Christianity is widely acknowledged to be a patriarchal theology. Yet, the primary voices of The Marien Revelation are women. On your blog and Facebook page, you are a strong advocate for gay rights. Do you see yourself as a voice for those whom mainstream Christianity has marginalized?
In a way I do. As an artist, as much as you want to deny it, your work often reflects your ideology. My preference for strong woman characters, not only in this novel but also in my previous work, is owed to my upbringing by this type of women. Understanding their struggles and sacrifices has allowed me to develop those voices. In addition, being a gay Mexican writer in the United States, I cannot speak from any other position.
In our conversation, Miguel discussed the ways in which artists have adapted interpretations of Jesus and of Mary to reflect themselves. We talked about the tendency of European artists to depict fair -haired, blue-eyed versions of the Holy Family, and of Latin American artists to show Mary with Hispanic features particularly in renditions of Our Lady of Guadalupe.
His interpretation, then, of Jesus with a male lover, flows naturally from a desire to identify. “Being on the margins myself … you want to find a way to identify with the majority.” He also acknowledged that “there is 2000 years of difference between what we consider gay today and having a male lover back then. A relationship between two males – why does it inspire the hate that it does?”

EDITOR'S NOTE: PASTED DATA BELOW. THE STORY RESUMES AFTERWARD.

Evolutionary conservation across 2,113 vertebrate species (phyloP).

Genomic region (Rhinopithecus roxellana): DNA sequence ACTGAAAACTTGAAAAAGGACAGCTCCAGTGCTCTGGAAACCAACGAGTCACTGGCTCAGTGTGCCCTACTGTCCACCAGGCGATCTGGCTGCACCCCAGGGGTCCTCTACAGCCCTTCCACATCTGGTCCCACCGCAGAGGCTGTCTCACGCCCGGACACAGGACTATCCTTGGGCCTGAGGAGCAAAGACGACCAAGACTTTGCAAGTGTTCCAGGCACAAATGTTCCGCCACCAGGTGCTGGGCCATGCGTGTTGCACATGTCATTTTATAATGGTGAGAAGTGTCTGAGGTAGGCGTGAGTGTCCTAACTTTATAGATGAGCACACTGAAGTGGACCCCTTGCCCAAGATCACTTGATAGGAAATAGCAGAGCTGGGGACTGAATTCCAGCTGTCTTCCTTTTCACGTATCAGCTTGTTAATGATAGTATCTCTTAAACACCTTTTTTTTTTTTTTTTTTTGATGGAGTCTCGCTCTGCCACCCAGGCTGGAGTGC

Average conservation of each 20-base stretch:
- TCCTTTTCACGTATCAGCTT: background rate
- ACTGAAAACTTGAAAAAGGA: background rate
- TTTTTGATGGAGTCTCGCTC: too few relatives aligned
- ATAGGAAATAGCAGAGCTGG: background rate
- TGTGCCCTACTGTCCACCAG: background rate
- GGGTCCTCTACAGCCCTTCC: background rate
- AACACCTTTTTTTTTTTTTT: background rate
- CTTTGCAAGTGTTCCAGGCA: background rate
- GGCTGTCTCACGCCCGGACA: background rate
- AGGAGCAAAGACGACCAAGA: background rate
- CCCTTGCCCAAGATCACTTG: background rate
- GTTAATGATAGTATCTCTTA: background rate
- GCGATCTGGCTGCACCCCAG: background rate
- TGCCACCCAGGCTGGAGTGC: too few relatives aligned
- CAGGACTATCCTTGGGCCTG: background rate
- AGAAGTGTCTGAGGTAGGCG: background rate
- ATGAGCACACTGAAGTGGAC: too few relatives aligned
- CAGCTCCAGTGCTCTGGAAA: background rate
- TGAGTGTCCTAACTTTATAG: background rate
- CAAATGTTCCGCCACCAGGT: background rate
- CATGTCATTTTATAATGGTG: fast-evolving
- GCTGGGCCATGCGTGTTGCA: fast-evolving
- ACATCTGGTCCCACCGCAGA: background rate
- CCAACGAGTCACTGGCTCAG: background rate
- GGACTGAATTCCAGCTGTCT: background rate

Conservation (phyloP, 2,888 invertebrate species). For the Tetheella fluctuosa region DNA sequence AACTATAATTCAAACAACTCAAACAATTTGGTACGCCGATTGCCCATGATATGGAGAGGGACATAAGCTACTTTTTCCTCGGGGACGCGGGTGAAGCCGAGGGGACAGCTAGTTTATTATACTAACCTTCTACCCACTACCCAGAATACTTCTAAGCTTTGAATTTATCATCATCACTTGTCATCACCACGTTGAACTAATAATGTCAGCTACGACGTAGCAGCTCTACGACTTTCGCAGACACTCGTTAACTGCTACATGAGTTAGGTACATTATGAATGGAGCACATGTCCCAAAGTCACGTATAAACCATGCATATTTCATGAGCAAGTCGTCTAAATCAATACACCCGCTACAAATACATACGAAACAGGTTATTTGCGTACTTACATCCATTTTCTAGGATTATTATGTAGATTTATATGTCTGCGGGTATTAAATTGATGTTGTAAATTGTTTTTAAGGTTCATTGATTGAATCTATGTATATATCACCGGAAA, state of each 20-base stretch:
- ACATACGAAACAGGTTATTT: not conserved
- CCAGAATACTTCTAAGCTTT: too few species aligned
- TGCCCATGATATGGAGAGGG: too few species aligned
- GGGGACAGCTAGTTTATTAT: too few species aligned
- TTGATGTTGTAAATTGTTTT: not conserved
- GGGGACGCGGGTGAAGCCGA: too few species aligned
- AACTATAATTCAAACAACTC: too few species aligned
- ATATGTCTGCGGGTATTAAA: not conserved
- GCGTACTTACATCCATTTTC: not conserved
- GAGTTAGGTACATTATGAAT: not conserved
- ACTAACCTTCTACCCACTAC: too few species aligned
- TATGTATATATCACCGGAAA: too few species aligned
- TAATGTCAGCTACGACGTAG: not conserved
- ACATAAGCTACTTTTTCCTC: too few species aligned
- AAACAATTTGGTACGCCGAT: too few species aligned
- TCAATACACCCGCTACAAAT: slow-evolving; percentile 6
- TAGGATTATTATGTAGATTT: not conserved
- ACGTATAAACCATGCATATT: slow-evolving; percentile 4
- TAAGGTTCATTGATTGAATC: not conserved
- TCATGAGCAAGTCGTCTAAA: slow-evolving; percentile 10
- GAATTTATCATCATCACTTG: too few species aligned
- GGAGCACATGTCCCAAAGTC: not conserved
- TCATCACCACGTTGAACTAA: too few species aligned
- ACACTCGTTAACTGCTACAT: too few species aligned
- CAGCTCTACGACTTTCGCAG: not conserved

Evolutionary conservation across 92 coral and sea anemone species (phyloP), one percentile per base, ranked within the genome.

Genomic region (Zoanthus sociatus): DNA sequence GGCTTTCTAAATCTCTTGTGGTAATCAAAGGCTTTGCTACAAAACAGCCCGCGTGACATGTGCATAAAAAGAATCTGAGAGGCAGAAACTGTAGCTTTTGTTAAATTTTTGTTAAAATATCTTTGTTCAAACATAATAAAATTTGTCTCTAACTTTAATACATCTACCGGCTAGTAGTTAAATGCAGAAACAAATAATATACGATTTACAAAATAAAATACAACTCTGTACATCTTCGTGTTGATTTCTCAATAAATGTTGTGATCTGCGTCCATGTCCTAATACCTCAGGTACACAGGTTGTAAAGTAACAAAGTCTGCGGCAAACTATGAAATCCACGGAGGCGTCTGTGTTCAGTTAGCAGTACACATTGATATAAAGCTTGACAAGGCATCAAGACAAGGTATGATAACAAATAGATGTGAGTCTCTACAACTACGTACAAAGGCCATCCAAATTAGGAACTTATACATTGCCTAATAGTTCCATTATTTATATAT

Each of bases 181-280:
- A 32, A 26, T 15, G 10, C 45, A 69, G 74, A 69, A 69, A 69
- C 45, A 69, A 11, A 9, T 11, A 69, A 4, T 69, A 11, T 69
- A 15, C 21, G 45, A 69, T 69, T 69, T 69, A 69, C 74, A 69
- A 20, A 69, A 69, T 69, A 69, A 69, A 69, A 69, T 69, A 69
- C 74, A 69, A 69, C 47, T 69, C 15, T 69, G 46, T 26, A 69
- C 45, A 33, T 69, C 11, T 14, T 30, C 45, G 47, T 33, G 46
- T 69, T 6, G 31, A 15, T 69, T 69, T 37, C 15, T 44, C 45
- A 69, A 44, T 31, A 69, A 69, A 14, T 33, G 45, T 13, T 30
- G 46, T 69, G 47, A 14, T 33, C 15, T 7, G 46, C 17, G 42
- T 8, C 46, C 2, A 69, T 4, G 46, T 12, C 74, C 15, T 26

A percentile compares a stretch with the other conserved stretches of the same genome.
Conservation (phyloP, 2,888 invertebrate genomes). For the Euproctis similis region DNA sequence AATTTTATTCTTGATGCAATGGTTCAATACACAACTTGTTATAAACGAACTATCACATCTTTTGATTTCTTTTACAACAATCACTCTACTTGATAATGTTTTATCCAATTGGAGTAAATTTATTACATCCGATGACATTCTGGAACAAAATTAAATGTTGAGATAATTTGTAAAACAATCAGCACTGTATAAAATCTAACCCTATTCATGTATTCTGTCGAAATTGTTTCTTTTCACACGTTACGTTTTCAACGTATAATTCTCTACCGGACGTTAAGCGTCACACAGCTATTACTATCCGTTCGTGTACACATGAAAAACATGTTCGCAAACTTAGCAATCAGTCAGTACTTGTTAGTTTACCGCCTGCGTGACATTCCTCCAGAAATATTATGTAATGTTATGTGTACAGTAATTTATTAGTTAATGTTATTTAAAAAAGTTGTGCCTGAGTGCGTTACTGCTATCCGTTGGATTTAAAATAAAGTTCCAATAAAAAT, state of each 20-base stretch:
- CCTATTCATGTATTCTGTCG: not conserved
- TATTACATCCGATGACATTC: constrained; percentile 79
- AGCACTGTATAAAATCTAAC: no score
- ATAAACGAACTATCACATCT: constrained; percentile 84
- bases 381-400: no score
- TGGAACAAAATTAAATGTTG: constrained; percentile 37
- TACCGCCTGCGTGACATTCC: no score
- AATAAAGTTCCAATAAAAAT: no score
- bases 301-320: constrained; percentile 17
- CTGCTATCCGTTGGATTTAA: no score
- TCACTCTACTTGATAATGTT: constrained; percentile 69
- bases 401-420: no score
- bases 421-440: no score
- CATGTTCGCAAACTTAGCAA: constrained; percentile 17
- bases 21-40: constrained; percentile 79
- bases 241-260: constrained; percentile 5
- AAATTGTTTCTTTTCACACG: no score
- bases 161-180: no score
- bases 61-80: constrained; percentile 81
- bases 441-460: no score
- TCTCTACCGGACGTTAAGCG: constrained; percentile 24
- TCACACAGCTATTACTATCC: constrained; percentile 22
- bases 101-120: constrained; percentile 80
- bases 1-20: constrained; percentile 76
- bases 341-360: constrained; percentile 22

On the subject of controversy, Miguel was very clear that it is not his desire to provoke conflict; however, he said,“my own journey has taken me to the place where I feel very strong to take on whatever comes…to defend my place in society.” “People ask, ‘are you afraid?’ I cannot live in fear. I cannot allow fear as an artist to stop me from birthing this story. I’m at a point where I’m ready to discuss it – to stand behind this.”
Your writing appears to be an appeal for rational discourse, for a middle ground in this polarized world. One area in which American society in particular has become incredibly extreme is sexuality. As a society, our views of sex seem to be either prudish or pornographic with little room for an embrace of the physical. Yet, in The Marien Revelation you incorporate the full range of both heterosexual and homosexual relationships, from the sacred to the profane in both. The language used evokes the lush physicality of older translations of the Bible, particularly the Old Testament. Can you expand upon this a bit?